The speed of initial growth of a seedling will depend on seed size. Larger seeds have more stored nutrients and often a greater proportion of carbohydrate in the seeds, and the seedlings will be able to grow more quickly than seedlings from small seeds. Quicker growth at this early stage can be critical for the seedling to get established ahead of others, so it is likely that there will be selection pressure for increase in seed size within any one species. Between species, seedlings from larger seeds are more shade tolerant and drought tolerant than small ones in the early stages of growth when dependent on the stored nutrients in the seed. Most small seeds are epigeal and the cotyledons are needed as the plant’s first leaves. Many of these species are light demanding pioneers. By contrast, many large seeds are hypogeal, more reliant on the seed’s food stores.
There are exceptions to the generalities outlined here and there is much still to be learned about germination and early seedling growth and the relative advantages of the differences between seeds.
The stage between initial seedling growth and establishment as an adult is the most critical stage in a plant’s life cycle. It is in this stage that it will face the greatest competition from other plants and be most vulnerable to attack by herbivores and pathogens of all kinds. It is key to understanding diversity in plant communities. Many of the dominant plants in a community such as the trees or the grasses that form the sward in a grassland are long-lived, some living for centuries once established, so study of these plants in their critical stage is often impossible.
Gaps in vegetation are diverse (Fig. 1) and which species will establish in a gap will depend on numerous properties of the gap. Most obviously, gaps differ in size. Small gaps, perhaps created by the death of a single large plant, will remain mainly surrounded by vegetation and heavily influenced by shade and by root growth of the surrounding plants. Very large gaps, normally created by human clearance or a natural disaster, may have areas in their centers in which there is no influence of any surrounding vegetation, grading to their edges in partial shade and with roots from neighboring plants. The different gap conditions may be colonized by a whole range of different species. As the gap ages, conditions will change and there will be succession with the new conditions favoring different species.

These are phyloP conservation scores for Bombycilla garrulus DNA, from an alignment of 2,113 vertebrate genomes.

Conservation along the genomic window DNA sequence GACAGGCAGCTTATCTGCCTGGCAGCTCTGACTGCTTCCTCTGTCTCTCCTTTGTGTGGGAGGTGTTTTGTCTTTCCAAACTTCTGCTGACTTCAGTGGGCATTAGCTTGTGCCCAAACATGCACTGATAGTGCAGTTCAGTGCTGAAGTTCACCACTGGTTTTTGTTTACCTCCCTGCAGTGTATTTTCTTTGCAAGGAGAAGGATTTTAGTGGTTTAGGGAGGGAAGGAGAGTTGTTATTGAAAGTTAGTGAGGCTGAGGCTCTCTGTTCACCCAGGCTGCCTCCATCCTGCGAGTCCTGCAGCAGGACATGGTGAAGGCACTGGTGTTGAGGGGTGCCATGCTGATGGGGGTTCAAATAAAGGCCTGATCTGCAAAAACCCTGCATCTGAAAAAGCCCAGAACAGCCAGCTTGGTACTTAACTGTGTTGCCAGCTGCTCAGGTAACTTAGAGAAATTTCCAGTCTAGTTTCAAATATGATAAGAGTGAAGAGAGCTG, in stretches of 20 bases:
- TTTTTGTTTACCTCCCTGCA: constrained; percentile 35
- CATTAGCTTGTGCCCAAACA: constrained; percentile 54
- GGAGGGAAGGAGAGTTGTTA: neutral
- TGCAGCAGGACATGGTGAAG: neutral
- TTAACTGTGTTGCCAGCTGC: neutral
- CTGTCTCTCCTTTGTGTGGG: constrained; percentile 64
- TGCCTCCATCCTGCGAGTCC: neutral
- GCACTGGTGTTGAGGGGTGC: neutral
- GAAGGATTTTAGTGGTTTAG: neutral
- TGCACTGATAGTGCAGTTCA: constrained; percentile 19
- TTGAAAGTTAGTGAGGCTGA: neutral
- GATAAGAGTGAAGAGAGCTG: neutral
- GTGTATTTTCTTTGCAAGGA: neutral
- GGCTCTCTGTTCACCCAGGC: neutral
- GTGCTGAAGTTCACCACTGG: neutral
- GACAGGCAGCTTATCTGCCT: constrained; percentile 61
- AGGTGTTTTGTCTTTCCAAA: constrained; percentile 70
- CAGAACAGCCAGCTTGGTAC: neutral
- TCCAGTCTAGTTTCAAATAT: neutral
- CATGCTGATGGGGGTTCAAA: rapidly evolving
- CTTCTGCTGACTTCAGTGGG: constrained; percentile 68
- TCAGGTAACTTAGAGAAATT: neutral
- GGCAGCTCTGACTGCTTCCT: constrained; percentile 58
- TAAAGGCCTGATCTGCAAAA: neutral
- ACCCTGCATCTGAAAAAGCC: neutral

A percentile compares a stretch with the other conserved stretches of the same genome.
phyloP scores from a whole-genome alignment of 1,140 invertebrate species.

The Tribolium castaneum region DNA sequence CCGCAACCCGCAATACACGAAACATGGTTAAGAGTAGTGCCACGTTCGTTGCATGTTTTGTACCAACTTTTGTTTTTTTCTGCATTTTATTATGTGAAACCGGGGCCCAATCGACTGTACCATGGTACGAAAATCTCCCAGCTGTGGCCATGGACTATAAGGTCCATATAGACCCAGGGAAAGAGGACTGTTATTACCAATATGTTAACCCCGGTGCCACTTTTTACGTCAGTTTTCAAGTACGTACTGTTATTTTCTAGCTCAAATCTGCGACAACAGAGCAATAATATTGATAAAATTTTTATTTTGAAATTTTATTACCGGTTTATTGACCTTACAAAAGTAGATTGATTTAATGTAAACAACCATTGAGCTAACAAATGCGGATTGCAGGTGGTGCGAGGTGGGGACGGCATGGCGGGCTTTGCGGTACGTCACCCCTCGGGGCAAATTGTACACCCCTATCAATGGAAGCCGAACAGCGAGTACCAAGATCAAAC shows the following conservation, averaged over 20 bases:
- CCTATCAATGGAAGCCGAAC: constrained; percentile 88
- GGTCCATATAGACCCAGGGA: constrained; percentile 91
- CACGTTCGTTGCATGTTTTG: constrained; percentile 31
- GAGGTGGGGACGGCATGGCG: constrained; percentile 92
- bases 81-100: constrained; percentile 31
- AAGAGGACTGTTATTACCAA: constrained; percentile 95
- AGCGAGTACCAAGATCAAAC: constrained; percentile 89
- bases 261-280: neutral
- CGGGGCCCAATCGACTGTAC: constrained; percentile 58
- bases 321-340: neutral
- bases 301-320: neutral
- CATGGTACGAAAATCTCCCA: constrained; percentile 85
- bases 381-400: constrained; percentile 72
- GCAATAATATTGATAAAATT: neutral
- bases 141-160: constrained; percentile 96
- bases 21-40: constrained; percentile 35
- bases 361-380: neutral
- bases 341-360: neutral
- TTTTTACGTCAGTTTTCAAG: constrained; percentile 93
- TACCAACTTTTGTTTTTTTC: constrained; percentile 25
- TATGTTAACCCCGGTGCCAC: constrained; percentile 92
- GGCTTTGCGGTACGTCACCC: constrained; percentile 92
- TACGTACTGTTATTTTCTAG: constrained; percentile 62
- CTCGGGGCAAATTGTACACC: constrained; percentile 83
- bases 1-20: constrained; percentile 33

The timing of the creation of the gap will be critical. In nearly all communities the plants flower and set seed at particular seasons and the degree of dormancy of the seeds is variable. This indicates that a gap created at one time of year may be colonized by a different suite of species from a similar gap formed at another time. In addition, many of the long-lived plants of a community do not set fruit every year, or the fruits vary greatly in their abundance, so different years will differ.
For successful establishment it is vital for a plant to have seeds there at the beginning and for these to germinate and grow quickly. Small gaps are usually colonized by many different individuals and species. The conditions for growth are often favorable, without extremes of temperature or other weather conditions since they are buffered by the surrounding vegetation. There will be a period of intense competition. In a large gap, depending on its nature and formation, fewer seeds may be present and these are more susceptible to weather extremes, particularly drought, so if the seedling can survive its initial growth, competition will be less intense and the resulting survivors more dependent on which seeds were present at the start. Early growth may be critical for survival since the first to grow will overtop later seedlings and differences are likely to increase. There is evidence that the smaller seedlings are more susceptible to herbivore attack, e.g. from molluscs, and less resistant to pathogens too. Differences of one or a few days in germination time can be critical for survival over the subsequent years.